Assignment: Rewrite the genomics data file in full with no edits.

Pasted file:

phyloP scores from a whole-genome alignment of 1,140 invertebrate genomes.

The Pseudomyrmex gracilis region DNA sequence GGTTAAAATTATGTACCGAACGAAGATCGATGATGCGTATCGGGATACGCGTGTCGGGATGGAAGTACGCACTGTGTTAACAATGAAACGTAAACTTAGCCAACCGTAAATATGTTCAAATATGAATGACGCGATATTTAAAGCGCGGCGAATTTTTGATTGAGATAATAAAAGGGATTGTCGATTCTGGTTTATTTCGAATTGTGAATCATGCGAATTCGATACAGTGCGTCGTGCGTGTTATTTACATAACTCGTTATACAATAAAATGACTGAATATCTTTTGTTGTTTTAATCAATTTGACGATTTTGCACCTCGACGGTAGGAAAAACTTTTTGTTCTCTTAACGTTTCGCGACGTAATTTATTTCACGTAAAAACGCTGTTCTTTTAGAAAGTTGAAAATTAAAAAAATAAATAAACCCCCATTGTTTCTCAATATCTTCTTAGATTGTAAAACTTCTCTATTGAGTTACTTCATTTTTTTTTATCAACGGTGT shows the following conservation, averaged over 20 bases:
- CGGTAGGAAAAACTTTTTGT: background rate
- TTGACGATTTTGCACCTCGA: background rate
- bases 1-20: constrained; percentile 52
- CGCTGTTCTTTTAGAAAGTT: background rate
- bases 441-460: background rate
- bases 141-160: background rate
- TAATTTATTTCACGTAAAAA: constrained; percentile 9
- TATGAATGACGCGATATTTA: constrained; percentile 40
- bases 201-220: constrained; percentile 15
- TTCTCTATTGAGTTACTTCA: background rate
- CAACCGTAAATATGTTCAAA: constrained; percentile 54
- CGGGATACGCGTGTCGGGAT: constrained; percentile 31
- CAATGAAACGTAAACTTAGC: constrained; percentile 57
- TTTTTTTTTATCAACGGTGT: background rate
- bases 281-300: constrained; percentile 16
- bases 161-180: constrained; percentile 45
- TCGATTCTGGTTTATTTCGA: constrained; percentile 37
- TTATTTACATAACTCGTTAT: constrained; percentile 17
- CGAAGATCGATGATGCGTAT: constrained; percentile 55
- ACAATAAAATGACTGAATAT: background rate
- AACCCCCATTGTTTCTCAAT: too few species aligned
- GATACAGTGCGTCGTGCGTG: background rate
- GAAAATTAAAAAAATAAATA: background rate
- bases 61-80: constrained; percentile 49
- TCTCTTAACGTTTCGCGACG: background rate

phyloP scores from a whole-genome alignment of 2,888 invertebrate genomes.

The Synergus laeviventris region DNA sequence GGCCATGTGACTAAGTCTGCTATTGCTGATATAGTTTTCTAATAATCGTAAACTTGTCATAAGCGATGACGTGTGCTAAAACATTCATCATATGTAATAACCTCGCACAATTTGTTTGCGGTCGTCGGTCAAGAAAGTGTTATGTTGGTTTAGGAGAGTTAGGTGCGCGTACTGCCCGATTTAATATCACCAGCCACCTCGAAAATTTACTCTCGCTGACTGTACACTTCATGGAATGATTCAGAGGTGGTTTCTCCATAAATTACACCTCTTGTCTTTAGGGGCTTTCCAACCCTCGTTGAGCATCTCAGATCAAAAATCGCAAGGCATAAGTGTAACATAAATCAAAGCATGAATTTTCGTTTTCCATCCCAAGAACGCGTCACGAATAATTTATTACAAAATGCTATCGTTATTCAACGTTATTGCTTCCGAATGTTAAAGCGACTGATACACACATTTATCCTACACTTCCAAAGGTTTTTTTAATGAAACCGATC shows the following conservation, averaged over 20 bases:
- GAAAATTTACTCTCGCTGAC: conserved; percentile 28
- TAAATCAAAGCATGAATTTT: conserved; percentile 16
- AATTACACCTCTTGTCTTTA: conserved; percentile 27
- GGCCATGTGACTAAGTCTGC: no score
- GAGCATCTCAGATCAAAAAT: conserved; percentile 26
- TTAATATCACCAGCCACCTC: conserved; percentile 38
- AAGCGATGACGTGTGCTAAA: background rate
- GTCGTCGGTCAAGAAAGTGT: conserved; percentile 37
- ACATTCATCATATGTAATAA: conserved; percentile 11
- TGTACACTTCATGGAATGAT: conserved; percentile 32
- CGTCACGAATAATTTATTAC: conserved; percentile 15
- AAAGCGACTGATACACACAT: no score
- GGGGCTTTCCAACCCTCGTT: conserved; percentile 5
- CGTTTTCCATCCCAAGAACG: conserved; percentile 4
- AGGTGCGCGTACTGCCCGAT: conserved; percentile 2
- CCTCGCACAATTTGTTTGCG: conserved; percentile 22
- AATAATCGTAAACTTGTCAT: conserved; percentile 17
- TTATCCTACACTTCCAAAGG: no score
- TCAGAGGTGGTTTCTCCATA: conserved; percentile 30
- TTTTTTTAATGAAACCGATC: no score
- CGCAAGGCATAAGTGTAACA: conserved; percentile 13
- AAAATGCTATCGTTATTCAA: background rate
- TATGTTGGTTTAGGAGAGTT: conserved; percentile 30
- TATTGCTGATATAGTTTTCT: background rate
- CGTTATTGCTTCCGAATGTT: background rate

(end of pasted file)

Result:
phyloP scores from a whole-genome alignment of 1,140 invertebrate genomes.

The Pseudomyrmex gracilis region DNA sequence GGTTAAAATTATGTACCGAACGAAGATCGATGATGCGTATCGGGATACGCGTGTCGGGATGGAAGTACGCACTGTGTTAACAATGAAACGTAAACTTAGCCAACCGTAAATATGTTCAAATATGAATGACGCGATATTTAAAGCGCGGCGAATTTTTGATTGAGATAATAAAAGGGATTGTCGATTCTGGTTTATTTCGAATTGTGAATCATGCGAATTCGATACAGTGCGTCGTGCGTGTTATTTACATAACTCGTTATACAATAAAATGACTGAATATCTTTTGTTGTTTTAATCAATTTGACGATTTTGCACCTCGACGGTAGGAAAAACTTTTTGTTCTCTTAACGTTTCGCGACGTAATTTATTTCACGTAAAAACGCTGTTCTTTTAGAAAGTTGAAAATTAAAAAAATAAATAAACCCCCATTGTTTCTCAATATCTTCTTAGATTGTAAAACTTCTCTATTGAGTTACTTCATTTTTTTTTATCAACGGTGT shows the following conservation, averaged over 20 bases:
- CGGTAGGAAAAACTTTTTGT: background rate
- TTGACGATTTTGCACCTCGA: background rate
- bases 1-20: constrained; percentile 52
- CGCTGTTCTTTTAGAAAGTT: background rate
- bases 441-460: background rate
- bases 141-160: background rate
- TAATTTATTTCACGTAAAAA: constrained; percentile 9
- TATGAATGACGCGATATTTA: constrained; percentile 40
- bases 201-220: constrained; percentile 15
- TTCTCTATTGAGTTACTTCA: background rate
- CAACCGTAAATATGTTCAAA: constrained; percentile 54
- CGGGATACGCGTGTCGGGAT: constrained; percentile 31
- CAATGAAACGTAAACTTAGC: constrained; percentile 57
- TTTTTTTTTATCAACGGTGT: background rate
- bases 281-300: constrained; percentile 16
- bases 161-180: constrained; percentile 45
- TCGATTCTGGTTTATTTCGA: constrained; percentile 37
- TTATTTACATAACTCGTTAT: constrained; percentile 17
- CGAAGATCGATGATGCGTAT: constrained; percentile 55
- ACAATAAAATGACTGAATAT: background rate
- AACCCCCATTGTTTCTCAAT: too few species aligned
- GATACAGTGCGTCGTGCGTG: background rate
- GAAAATTAAAAAAATAAATA: background rate
- bases 61-80: constrained; percentile 49
- TCTCTTAACGTTTCGCGACG: background rate

phyloP scores from a whole-genome alignment of 2,888 invertebrate genomes.

The Synergus laeviventris region DNA sequence GGCCATGTGACTAAGTCTGCTATTGCTGATATAGTTTTCTAATAATCGTAAACTTGTCATAAGCGATGACGTGTGCTAAAACATTCATCATATGTAATAACCTCGCACAATTTGTTTGCGGTCGTCGGTCAAGAAAGTGTTATGTTGGTTTAGGAGAGTTAGGTGCGCGTACTGCCCGATTTAATATCACCAGCCACCTCGAAAATTTACTCTCGCTGACTGTACACTTCATGGAATGATTCAGAGGTGGTTTCTCCATAAATTACACCTCTTGTCTTTAGGGGCTTTCCAACCCTCGTTGAGCATCTCAGATCAAAAATCGCAAGGCATAAGTGTAACATAAATCAAAGCATGAATTTTCGTTTTCCATCCCAAGAACGCGTCACGAATAATTTATTACAAAATGCTATCGTTATTCAACGTTATTGCTTCCGAATGTTAAAGCGACTGATACACACATTTATCCTACACTTCCAAAGGTTTTTTTAATGAAACCGATC shows the following conservation, averaged over 20 bases:
- GAAAATTTACTCTCGCTGAC: conserved; percentile 28
- TAAATCAAAGCATGAATTTT: conserved; percentile 16
- AATTACACCTCTTGTCTTTA: conserved; percentile 27
- GGCCATGTGACTAAGTCTGC: no score
- GAGCATCTCAGATCAAAAAT: conserved; percentile 26
- TTAATATCACCAGCCACCTC: conserved; percentile 38
- AAGCGATGACGTGTGCTAAA: background rate
- GTCGTCGGTCAAGAAAGTGT: conserved; percentile 37
- ACATTCATCATATGTAATAA: conserved; percentile 11
- TGTACACTTCATGGAATGAT: conserved; percentile 32
- CGTCACGAATAATTTATTAC: conserved; percentile 15
- AAAGCGACTGATACACACAT: no score
- GGGGCTTTCCAACCCTCGTT: conserved; percentile 5
- CGTTTTCCATCCCAAGAACG: conserved; percentile 4
- AGGTGCGCGTACTGCCCGAT: conserved; percentile 2
- CCTCGCACAATTTGTTTGCG: conserved; percentile 22
- AATAATCGTAAACTTGTCAT: conserved; percentile 17
- TTATCCTACACTTCCAAAGG: no score
- TCAGAGGTGGTTTCTCCATA: conserved; percentile 30
- TTTTTTTAATGAAACCGATC: no score
- CGCAAGGCATAAGTGTAACA: conserved; percentile 13
- AAAATGCTATCGTTATTCAA: background rate
- TATGTTGGTTTAGGAGAGTT: conserved; percentile 30
- TATTGCTGATATAGTTTTCT: background rate
- CGTTATTGCTTCCGAATGTT: background rate